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Enabling Preview mode in your Next.js application

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There's no doubt about it – Jamstack is here to stay. Since Matt Biilmann took the concept mainstream back in 2016, a whole ecosystem based upon this architecture has sprung up (including our very own Enterspeed Speed layer – but more on that later).

Developers love the benefits that a Jamstack architecture can bring to both the site itself and the workflow of the project. We won't dive into the many benefits in this article since books could be (and have been) written about this subject. 

However, a site is rarely run by developers alone, but by a wide range of people, e.g., content creators like copywriters, marketers, supporters, etc. All of these people have to be taken into account when developing a new site.

Won't somebody please think of the content creators?

Most content creators have worked with some sort of CMS in the past, for instance, WordPress, and have gotten accustomed to the editor experience.

One of the key functionalities, that content creators often use, is the option to preview their content before publishing.

This can be kind of tricky when using SSG (Static Site Generation) since we want to render these pages at request time instead of build time.

And even though we developers consider our IDE our second home, most content creators aren't that keen on booting up a local instance of the project in order to preview their content (I know, right?).

Luckily, the awesome team behind Next.js came up with a brilliant solution to this problem – Preview mode.

Setting up Preview mode enables you to bypass SSG and render the page at request time. So how does it work and how do we enable it? Let's look into it.

Setting up Preview mode in Next.js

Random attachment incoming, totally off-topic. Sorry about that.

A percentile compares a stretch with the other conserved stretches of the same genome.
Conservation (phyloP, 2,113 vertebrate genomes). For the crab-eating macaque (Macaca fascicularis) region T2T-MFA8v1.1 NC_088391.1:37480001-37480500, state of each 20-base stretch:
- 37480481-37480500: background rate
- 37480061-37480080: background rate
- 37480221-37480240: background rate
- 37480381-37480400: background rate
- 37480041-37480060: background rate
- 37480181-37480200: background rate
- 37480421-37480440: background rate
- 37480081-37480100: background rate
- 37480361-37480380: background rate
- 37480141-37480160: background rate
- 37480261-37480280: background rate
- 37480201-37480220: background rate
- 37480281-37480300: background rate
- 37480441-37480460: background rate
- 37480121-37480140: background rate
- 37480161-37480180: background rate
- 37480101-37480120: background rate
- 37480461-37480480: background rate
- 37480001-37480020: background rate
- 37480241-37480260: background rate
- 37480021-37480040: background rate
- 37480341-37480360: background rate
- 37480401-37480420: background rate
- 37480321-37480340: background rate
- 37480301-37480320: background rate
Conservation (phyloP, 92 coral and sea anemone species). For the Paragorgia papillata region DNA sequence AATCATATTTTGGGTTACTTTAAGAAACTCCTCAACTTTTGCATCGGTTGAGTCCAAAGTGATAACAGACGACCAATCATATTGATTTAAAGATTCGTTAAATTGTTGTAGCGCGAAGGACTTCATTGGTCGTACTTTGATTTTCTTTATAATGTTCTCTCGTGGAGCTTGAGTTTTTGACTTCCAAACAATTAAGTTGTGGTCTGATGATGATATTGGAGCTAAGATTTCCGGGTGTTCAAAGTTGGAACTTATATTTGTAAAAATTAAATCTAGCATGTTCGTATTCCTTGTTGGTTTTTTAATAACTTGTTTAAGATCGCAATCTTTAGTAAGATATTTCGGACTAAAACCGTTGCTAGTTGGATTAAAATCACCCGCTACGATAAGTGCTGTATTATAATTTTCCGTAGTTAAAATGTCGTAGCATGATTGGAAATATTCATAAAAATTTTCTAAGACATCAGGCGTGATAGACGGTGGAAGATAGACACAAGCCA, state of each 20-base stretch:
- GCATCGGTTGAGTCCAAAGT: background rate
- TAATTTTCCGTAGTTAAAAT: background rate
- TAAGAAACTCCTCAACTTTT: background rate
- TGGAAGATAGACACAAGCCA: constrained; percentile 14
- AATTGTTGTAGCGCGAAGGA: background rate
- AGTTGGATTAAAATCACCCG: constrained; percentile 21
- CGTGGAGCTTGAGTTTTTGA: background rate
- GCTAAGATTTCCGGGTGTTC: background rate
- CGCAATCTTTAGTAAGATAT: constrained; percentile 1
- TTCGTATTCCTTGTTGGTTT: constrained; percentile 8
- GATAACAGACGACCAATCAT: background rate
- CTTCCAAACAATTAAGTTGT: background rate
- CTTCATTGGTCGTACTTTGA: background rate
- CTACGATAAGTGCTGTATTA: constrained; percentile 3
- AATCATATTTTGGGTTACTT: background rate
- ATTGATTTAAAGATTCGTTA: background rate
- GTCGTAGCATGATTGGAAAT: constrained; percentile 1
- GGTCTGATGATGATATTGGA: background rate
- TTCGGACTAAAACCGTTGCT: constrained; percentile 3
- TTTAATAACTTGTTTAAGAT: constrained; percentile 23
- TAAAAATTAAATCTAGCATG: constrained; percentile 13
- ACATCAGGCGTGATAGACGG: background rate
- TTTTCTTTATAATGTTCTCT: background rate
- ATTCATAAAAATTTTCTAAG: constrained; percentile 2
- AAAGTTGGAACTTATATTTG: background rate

👉 Note: This article is based on the Next.js' fantastic documentation, therefore similar phrasing and code examples will occur. 

In the Next.js repo, you'll find plenty of examples of how to set up your headless CMS with Next.js' Preview mode. In this tutorial, we will base the examples on our own solution, Enterspeed.

What is Enterspeed?

Enterspeed is a Speed layer that lets you connect and combine all your services into a single API endpoint. Our low-editor makes it easy to transform your data, to get exactly what you need – all stored in our blazing-fast edge network.

This makes it ideal for speeding up legacy systems, e.g. Umbraco solutions.

Well, enough self-promotion this was simply to give you some context for the examples below. 

1. Creating a Preview API route

Next.js provides a solution to build your API. This is done by creating a folder called api inside the pages folder (pages/api). Any file inside this folder will be treated as an API endpoint instead of a page. 

Create a file called preview.js (or .ts if you're using TypeScript) inside the pages/api folder.

On the response object (res), we will call setPreviewData, which will turn on preview mode by setting some cookies.

Next.js API Preview mode simple

Once you've accessed the API route, you can open your browser's developer tools to see that the __prerender_bypass  and __next_preview_data cookie have been set.

💡 Tip: You can specify the preview mode duration. setPreviewData takes an optional second parameter (the options object). Inside the object, set the key to maxAge and the value for how long the preview session should last (in seconds).

Next.js API Preview mode - Max age

All requests to Next.js which have these cookies will now be seen as preview mode, which will modify how statically generated pages behave.

Since you don't want anybody accessing your preview content, a good idea is to create a secret token string for your preview URL. You can use one of the many token generators out there, for instance, RandomKeygen.com to generate your secret token.